Monday, May 25, 2009

What's in a name?

GS Don Morris, Ph.D.

It is politically expedient and advantageous to continue to call Israeli citizens living in the disputed territories "Settlers". The term is used to demonize the people and thus separate them from "us". If a government has an agenda to abandon an area inhabited by citizens it is critical that the individuals living on that land be delegitimized in the eyes of the larger general public. By attaching a value of good/bad upon the two groups of people the government strengthens its position of power. Repeat this term, as has been done for decades and you end up today with the problem facing all Israelis-what to do with the disputed territory. People have come to believe that we actually are not entitled to any of the disputed territories. The government coupled with specific political entities here in Israel and with the assistance of the local media, all have helped create a situation that is contrary to Israel's security.

Who are those living in the disputed territories? They are fellow citizens, yes, Israeli citizens doing their best to live each day as everyone inside the proper of our country. They are no different than you and I with one exception-they believe vehemently in their choice to live among the various townships founding Judea and Samaria. Not withstanding the fact that the Israeli government encouraged and assisted with this movement after 1967, these Israeli citizens are willing to take a stand and are willing to engage in behavior that is consistent with their beliefs-some of us call this integrity.

At any point in time since 1967 the term of "settler" and "settlements" could have been aborted. However, each step of the way as Israel was emerging from multiple attacks by our Arab "neighbors" the terms remained. The reason is again simple; certain politicians needed to create disassociation between the citizens living inside and outside Israel proper. They need to do this to promote their own agenda and this strategy has worked; they gained power and remain in power in part because they are against "the settlers" who have become the "obstacle to peace." This is incorrect, inaccurate and not true but it resonates well: divide and conquer. We have allowed this to occur in our tiny country.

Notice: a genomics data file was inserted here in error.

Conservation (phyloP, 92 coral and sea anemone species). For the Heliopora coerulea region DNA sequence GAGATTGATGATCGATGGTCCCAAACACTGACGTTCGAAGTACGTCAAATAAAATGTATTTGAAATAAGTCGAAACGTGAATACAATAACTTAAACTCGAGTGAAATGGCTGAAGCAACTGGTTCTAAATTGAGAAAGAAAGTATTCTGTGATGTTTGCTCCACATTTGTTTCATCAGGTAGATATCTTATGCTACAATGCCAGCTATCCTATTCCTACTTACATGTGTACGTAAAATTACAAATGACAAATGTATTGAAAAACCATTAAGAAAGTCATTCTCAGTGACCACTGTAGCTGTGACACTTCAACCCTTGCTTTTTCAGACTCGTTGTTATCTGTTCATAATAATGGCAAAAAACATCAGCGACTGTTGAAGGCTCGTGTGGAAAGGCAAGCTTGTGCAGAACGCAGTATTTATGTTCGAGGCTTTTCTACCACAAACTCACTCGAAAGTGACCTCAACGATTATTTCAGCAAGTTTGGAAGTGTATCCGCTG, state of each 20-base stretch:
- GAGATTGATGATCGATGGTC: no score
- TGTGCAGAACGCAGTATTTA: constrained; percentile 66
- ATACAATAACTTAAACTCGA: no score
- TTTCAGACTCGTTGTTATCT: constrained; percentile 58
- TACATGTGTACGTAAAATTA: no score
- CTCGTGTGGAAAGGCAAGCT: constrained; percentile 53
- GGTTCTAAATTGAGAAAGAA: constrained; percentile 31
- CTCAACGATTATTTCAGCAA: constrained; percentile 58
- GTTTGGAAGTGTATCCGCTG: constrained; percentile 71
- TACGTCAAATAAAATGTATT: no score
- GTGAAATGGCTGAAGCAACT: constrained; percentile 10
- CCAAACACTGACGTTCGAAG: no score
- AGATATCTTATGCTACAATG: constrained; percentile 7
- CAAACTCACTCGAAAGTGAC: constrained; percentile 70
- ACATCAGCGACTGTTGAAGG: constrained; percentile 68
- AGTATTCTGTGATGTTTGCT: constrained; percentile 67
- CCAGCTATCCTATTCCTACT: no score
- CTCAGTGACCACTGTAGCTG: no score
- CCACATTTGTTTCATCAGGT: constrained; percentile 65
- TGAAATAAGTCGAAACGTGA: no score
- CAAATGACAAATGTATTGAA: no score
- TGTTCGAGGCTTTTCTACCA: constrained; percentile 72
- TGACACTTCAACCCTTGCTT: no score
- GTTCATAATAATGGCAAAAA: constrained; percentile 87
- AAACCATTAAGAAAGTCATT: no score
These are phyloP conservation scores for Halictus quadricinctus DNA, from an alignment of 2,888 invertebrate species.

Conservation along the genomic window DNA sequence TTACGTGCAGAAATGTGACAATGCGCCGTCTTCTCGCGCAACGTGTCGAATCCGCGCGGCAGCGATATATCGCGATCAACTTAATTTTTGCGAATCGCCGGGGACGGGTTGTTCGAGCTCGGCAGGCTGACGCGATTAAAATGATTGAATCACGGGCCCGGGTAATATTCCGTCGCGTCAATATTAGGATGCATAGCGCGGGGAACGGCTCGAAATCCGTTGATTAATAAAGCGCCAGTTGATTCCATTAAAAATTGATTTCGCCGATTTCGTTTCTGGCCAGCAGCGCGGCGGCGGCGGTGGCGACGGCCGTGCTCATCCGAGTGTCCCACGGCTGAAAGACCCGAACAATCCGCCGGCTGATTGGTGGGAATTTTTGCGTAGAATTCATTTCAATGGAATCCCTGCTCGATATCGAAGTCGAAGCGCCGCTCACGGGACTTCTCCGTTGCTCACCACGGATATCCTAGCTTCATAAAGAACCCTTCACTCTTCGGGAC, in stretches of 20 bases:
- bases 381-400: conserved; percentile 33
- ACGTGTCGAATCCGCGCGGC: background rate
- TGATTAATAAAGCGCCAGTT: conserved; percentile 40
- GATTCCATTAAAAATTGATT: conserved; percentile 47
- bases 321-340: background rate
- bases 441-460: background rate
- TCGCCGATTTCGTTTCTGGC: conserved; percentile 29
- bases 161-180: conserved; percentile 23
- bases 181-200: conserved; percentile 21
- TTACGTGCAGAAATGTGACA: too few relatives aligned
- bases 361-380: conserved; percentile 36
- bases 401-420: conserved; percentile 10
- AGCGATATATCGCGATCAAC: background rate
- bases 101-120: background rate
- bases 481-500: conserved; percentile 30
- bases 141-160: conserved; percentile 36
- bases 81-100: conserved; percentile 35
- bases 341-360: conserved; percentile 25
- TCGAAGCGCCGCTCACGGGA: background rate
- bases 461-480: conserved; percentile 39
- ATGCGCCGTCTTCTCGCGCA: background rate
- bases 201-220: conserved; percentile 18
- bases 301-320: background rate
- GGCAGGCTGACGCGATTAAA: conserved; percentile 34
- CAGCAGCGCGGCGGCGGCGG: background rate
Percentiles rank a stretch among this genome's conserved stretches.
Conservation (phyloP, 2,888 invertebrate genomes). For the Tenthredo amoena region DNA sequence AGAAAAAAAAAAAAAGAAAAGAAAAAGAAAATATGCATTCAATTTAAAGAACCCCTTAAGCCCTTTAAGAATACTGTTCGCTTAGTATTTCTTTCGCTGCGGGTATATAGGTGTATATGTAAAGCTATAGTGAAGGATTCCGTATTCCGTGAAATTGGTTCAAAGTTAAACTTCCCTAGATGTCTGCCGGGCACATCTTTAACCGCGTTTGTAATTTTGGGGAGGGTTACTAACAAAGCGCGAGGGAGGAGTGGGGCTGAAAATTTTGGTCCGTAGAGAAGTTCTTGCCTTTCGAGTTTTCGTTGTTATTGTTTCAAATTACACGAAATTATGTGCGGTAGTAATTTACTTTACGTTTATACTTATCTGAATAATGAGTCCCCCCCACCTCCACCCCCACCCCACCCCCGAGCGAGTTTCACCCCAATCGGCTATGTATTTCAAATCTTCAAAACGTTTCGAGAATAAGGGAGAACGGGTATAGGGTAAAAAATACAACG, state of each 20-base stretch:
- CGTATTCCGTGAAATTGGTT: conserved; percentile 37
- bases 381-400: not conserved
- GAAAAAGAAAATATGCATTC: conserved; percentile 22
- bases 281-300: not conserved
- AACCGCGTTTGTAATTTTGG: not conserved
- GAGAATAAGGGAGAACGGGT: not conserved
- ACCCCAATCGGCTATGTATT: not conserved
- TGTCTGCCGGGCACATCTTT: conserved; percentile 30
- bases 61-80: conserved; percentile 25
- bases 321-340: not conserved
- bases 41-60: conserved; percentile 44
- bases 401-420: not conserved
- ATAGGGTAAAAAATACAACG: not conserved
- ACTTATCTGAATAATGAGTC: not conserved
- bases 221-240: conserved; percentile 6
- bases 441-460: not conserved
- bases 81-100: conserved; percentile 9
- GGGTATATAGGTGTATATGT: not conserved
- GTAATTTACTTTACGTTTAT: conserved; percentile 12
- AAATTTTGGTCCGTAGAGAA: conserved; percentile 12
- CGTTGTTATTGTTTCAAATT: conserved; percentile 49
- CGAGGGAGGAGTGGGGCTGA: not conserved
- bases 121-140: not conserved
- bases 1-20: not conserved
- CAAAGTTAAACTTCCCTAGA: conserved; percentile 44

Rather than stand with one another against our common enemies, we choose to do what no Arab enemy has been able to do for all these years. Defeat us from within and no bullets need to be fired. Fact is, all our enemies need to do is cause a problem every now and then; we galvanize for a few short moments but soon return to all the previous accusations. Dependent upon what the composition of the government is, the so-called "settler" problem is once again used as a scapegoat. Repeated over and over and citizens become tired, disillusioned and want the easy way out of the situation. Of course, given one's perception of the citizens living in Hebron, Frat and other townships, it becomes a facile process to throw your fellow citizens under the international bus. It is so easy as you think it has no direct connection to your daily lives. Nothing could be further from the truth-this for another post.

Imagine if in 1948 those settlers who were here in Israel had decided to engage in the same "gaming strategies" and discounter those choosing to live in the Galilee! I understand this dilemma and do not use the word "settler" to describe Israeli citizens living in towns and townships in the Judea and Samaria territories-it is mandatory we come together at this moment in history. We are all residents in our respective Israeli locales-our enemy is watching every moment of our angst!

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